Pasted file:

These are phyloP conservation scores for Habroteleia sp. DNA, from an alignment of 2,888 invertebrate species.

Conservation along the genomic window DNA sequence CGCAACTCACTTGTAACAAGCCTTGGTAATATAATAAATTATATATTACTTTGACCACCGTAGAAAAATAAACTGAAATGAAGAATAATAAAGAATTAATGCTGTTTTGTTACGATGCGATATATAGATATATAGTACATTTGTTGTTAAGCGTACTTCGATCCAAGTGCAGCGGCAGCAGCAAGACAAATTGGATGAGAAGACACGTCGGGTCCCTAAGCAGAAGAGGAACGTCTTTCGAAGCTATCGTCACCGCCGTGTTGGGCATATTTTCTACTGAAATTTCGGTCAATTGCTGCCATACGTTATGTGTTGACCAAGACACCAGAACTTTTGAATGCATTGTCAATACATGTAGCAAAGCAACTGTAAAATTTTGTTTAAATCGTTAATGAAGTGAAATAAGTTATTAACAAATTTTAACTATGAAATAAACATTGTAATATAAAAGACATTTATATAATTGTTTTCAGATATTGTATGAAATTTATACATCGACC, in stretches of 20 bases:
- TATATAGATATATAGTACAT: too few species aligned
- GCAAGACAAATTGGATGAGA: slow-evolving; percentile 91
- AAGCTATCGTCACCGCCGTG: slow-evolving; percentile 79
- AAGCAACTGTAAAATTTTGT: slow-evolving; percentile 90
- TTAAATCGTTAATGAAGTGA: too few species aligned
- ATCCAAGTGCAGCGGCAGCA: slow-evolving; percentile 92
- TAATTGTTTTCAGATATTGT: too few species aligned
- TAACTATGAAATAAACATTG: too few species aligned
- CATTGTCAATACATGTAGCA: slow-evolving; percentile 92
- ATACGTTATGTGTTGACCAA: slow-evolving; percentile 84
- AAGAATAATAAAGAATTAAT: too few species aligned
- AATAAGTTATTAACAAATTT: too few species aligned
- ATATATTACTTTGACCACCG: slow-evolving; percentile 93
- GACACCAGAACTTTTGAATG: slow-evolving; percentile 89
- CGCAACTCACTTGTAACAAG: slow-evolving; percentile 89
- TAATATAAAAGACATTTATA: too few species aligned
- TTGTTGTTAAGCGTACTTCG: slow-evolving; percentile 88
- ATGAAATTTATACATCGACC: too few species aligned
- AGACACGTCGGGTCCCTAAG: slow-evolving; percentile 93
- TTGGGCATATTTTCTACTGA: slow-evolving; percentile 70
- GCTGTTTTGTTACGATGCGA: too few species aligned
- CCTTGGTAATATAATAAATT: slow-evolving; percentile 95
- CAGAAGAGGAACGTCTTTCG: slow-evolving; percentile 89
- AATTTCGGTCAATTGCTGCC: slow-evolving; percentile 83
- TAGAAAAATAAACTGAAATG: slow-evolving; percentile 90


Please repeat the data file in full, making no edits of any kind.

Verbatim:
These are phyloP conservation scores for Habroteleia sp. DNA, from an alignment of 2,888 invertebrate species.

Conservation along the genomic window DNA sequence CGCAACTCACTTGTAACAAGCCTTGGTAATATAATAAATTATATATTACTTTGACCACCGTAGAAAAATAAACTGAAATGAAGAATAATAAAGAATTAATGCTGTTTTGTTACGATGCGATATATAGATATATAGTACATTTGTTGTTAAGCGTACTTCGATCCAAGTGCAGCGGCAGCAGCAAGACAAATTGGATGAGAAGACACGTCGGGTCCCTAAGCAGAAGAGGAACGTCTTTCGAAGCTATCGTCACCGCCGTGTTGGGCATATTTTCTACTGAAATTTCGGTCAATTGCTGCCATACGTTATGTGTTGACCAAGACACCAGAACTTTTGAATGCATTGTCAATACATGTAGCAAAGCAACTGTAAAATTTTGTTTAAATCGTTAATGAAGTGAAATAAGTTATTAACAAATTTTAACTATGAAATAAACATTGTAATATAAAAGACATTTATATAATTGTTTTCAGATATTGTATGAAATTTATACATCGACC, in stretches of 20 bases:
- TATATAGATATATAGTACAT: too few species aligned
- GCAAGACAAATTGGATGAGA: slow-evolving; percentile 91
- AAGCTATCGTCACCGCCGTG: slow-evolving; percentile 79
- AAGCAACTGTAAAATTTTGT: slow-evolving; percentile 90
- TTAAATCGTTAATGAAGTGA: too few species aligned
- ATCCAAGTGCAGCGGCAGCA: slow-evolving; percentile 92
- TAATTGTTTTCAGATATTGT: too few species aligned
- TAACTATGAAATAAACATTG: too few species aligned
- CATTGTCAATACATGTAGCA: slow-evolving; percentile 92
- ATACGTTATGTGTTGACCAA: slow-evolving; percentile 84
- AAGAATAATAAAGAATTAAT: too few species aligned
- AATAAGTTATTAACAAATTT: too few species aligned
- ATATATTACTTTGACCACCG: slow-evolving; percentile 93
- GACACCAGAACTTTTGAATG: slow-evolving; percentile 89
- CGCAACTCACTTGTAACAAG: slow-evolving; percentile 89
- TAATATAAAAGACATTTATA: too few species aligned
- TTGTTGTTAAGCGTACTTCG: slow-evolving; percentile 88
- ATGAAATTTATACATCGACC: too few species aligned
- AGACACGTCGGGTCCCTAAG: slow-evolving; percentile 93
- TTGGGCATATTTTCTACTGA: slow-evolving; percentile 70
- GCTGTTTTGTTACGATGCGA: too few species aligned
- CCTTGGTAATATAATAAATT: slow-evolving; percentile 95
- CAGAAGAGGAACGTCTTTCG: slow-evolving; percentile 89
- AATTTCGGTCAATTGCTGCC: slow-evolving; percentile 83
- TAGAAAAATAAACTGAAATG: slow-evolving; percentile 90